Warner Bros. Pictures and Amazon Studios adapts Donna Tartt’s bestselling novel for the big screen in their drama, The Goldfinch, now playing at Regal. This coming-of-age story centers on Theodore “Theo” Decker, who at age 13 witnesses the death of his mother in a bombing at the Metropolitan Museum of Art. The tragedy changes the course of his life, and as he grows into adulthood, Theo secretly clings to a precious object that is the only tangible connection to his lost mother: a priceless painting of a tiny bird chained to its perch—The Goldfinch.
BAFTA Award winner John Crowley (Closed Circuit, Brooklyn) directs The Goldfinch from a screenplay adapted from Tartt’s 2013 novel by Academy Award® nominee Peter Straughan (The Men Who Stare at Goats, Tinker Tailor Soldier Spy). Crowley is one of the novel’s biggest fans. “I found it to be a very vivid, extremely memorable and affecting reading experience,” he says. “That’s critical when you turn to making a book into a film, because it’s the thing you want to hold on to and what you keep going back to—that first feeling you had as a reader.” The central character, Theo Decker, is portrayed as an adult by Ansel Elgort (Divergent, Baby Driver) and as a child by Oakes Fegley (Pete’s Dragon, Wonderstruck). Elgort shares his director’s feelings toward the source material. “It is a beautiful and intense drama that draws you in,” says Elgort. “It’s the story of a life that was stolen and the ripple effects of a single devastating event.”
Theodore Decker as an adult (Ansel Elgort) in The Goldfinch (2019)
The trauma that results from witnessing his mother’s death has a firm grasp on Theo. He can’t run or hide from it; though it torments his soul, he must confront it. Conveying Theo’s inner turmoil proved a daunting task for the talented actor. “Judging by appearances alone, Theo seems to have gotten himself together,” says Elgort. “But inside, he is still struggling with his loss and the guilt he has been carrying on his shoulders since childhood. I had to find his inner darkness and getting to that place was my biggest challenge.”
Elgort worked closely with Crowley to help shape the performance, saying that the director “was exactly what I needed for this movie.” Elgort continues, “We spent a lot of time talking about who Theo is. He had such a masterful take on the story and characters, and I trusted him completely.” Despite the challenges of the character, Crowley had equal faith in Elgort. “Ansel devoted himself—heart, mind and body—to his performance,” says Crowley. “I think he makes you really feel for this character and everything he’s been through.”
Director John Crowley and Oakes Fegley (young Theodore Decker) in The Goldfinch (2019)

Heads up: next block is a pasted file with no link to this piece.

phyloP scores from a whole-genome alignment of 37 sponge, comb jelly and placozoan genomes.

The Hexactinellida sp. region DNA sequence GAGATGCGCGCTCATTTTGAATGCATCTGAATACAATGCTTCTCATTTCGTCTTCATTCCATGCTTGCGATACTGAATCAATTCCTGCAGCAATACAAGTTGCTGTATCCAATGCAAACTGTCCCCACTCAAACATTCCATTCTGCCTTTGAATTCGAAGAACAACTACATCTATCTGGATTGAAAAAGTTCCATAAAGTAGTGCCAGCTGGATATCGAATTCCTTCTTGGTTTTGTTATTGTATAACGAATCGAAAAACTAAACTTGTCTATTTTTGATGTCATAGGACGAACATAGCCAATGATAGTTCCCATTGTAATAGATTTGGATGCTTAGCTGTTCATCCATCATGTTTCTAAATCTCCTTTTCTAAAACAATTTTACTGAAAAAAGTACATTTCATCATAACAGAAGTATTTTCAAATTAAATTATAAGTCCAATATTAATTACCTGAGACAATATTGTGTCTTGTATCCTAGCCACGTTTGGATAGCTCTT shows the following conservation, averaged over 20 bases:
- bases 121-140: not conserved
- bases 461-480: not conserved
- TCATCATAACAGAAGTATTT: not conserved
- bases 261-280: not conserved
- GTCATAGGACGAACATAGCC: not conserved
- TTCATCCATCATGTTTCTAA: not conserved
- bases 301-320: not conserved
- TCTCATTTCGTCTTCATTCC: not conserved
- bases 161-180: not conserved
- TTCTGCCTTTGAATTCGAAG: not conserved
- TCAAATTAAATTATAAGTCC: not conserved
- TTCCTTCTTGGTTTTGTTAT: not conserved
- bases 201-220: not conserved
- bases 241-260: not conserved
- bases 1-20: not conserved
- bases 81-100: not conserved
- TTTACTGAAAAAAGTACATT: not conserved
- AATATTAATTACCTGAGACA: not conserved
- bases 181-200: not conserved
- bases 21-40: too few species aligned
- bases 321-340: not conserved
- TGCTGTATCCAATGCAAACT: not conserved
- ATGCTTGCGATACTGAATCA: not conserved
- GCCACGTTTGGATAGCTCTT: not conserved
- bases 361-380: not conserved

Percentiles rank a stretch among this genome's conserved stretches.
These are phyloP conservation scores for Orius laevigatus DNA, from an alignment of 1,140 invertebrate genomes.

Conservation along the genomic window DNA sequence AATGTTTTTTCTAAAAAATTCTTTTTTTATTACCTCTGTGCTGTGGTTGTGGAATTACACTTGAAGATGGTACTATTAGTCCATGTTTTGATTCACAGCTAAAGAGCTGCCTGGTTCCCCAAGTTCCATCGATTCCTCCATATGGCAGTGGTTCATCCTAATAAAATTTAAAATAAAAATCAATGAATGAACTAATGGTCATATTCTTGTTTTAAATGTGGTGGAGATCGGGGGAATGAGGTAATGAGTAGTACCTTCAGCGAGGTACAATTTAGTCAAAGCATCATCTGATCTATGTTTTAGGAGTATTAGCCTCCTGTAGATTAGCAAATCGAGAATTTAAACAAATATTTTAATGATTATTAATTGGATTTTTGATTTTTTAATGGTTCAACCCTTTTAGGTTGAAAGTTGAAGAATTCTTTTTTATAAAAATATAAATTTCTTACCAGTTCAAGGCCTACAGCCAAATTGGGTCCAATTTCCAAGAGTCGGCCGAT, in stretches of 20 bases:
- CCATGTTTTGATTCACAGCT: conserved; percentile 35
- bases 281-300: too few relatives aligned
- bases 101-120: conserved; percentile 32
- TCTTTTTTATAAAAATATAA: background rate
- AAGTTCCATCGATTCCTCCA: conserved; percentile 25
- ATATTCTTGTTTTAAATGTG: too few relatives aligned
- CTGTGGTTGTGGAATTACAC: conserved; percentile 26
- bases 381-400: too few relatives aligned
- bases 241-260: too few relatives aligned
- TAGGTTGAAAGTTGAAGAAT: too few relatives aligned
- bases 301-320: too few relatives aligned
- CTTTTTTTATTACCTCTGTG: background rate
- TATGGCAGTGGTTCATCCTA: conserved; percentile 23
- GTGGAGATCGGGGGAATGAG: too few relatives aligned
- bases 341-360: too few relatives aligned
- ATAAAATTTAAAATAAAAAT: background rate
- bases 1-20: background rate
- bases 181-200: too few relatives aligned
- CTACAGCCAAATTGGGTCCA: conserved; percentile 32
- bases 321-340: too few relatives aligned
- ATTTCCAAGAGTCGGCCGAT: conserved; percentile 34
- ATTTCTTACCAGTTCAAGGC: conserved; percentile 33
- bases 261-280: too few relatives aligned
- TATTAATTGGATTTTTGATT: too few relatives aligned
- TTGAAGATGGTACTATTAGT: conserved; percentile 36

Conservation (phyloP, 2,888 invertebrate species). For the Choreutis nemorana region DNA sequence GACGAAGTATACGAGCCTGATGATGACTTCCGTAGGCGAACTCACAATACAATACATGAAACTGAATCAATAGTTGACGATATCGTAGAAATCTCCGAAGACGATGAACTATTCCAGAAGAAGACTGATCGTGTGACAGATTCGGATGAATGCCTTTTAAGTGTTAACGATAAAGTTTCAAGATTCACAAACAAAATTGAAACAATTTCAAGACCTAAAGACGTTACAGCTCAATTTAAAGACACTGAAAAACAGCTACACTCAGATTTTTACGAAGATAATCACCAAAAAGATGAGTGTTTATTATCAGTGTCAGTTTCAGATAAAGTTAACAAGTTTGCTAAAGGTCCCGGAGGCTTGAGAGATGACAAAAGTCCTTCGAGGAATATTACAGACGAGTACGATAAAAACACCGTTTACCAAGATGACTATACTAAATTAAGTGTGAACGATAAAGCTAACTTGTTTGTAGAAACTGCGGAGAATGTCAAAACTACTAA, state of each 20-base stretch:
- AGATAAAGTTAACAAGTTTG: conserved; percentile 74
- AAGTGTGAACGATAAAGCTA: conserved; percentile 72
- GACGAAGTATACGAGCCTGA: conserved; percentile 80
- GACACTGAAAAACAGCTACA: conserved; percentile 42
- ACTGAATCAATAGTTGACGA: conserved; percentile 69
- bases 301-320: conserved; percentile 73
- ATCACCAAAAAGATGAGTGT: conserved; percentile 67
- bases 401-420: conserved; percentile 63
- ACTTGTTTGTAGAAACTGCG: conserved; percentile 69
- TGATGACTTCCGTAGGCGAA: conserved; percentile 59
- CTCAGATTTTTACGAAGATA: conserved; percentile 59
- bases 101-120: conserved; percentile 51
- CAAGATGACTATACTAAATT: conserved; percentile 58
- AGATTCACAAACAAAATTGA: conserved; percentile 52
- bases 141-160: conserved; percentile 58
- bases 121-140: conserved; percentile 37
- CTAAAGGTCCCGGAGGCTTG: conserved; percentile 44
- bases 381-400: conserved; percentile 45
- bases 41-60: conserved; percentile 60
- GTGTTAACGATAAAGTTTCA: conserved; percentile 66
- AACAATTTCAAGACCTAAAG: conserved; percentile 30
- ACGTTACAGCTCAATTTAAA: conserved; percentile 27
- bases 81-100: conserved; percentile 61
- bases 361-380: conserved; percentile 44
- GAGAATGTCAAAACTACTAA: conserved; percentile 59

Of course, Elgort is not the only actor tasked with conveying the varied emotions of the conflicted Theo, whose journey begins at age 13. “We went through hundreds and hundreds of submissions of kids for Theo,” says Crowley. “It was a gradual process of narrowing them down, and we kept circling back to Oakes. He was really good and very touching, and there was also this impression of an old soul about him that felt right for this character.” Similarly, Finn Wolfhard (Stranger Things, IT) and Aneurin Barnard (Interlude in Prague, Dunkirk) portrayed the child and adult version, respectively, of Theo’s best friend, Boris Pavlikovsky. Though similarities in the outward appearance of each character’s younger and older self may seem to be the most important aspect, Crowley instead focused on the inner spirit. The director says that what mattered most to him “was that they were able to play the truth of each character in their respective situations, and then I was the arbiter of making sure they aligned both visually and tonally.” Crowley continues, “I wanted it to be as if life had carved its initials into both Theo and Boris in a way that was very particular to them…and to feel the essence of what binds them together, which is a depth of sadness, actually.”
Boris Pavlikovsky (Aneurin Barnard) and Theodore Decker (Ansel Elgort) in The Goldfinch (2019)
After reading the novel with his Color Force partner, Nina Jacobson, producer Brad Simpson recalls, “what we were most taken with was Theo Decker’s odyssey—from the Upper East Side of New York to the exurbs of Las Vegas, from Greenwich Village to Amsterdam—and the wonderfully rich cast of characters that move in and out of his life.” One of the characters Theo meets on his journey is Hobie, played by Jeffrey Wright (Casino Royale, Westworld), an antiques dealer and restorer who becomes a major influence in Theo’s life. Elgort says Theo “becomes attached to antiques because he finds a kind of peace in knowing that they have been around a lot longer than us and will be around long after we’ve gone.” This frame of mind is what, in part, makes the priceless painting of the goldfinch so important to Theo. “[Theo] views human life as something fleeting because his life has been so traumatic,” says Elgort. “But an object can endure, and I think that idea comforts him. And the object he prizes the most—and the one that also haunts him the most—is The Goldfinch.”
The movie adaptation of the Pulitzer Prize®-winning novel is now playing at Regal.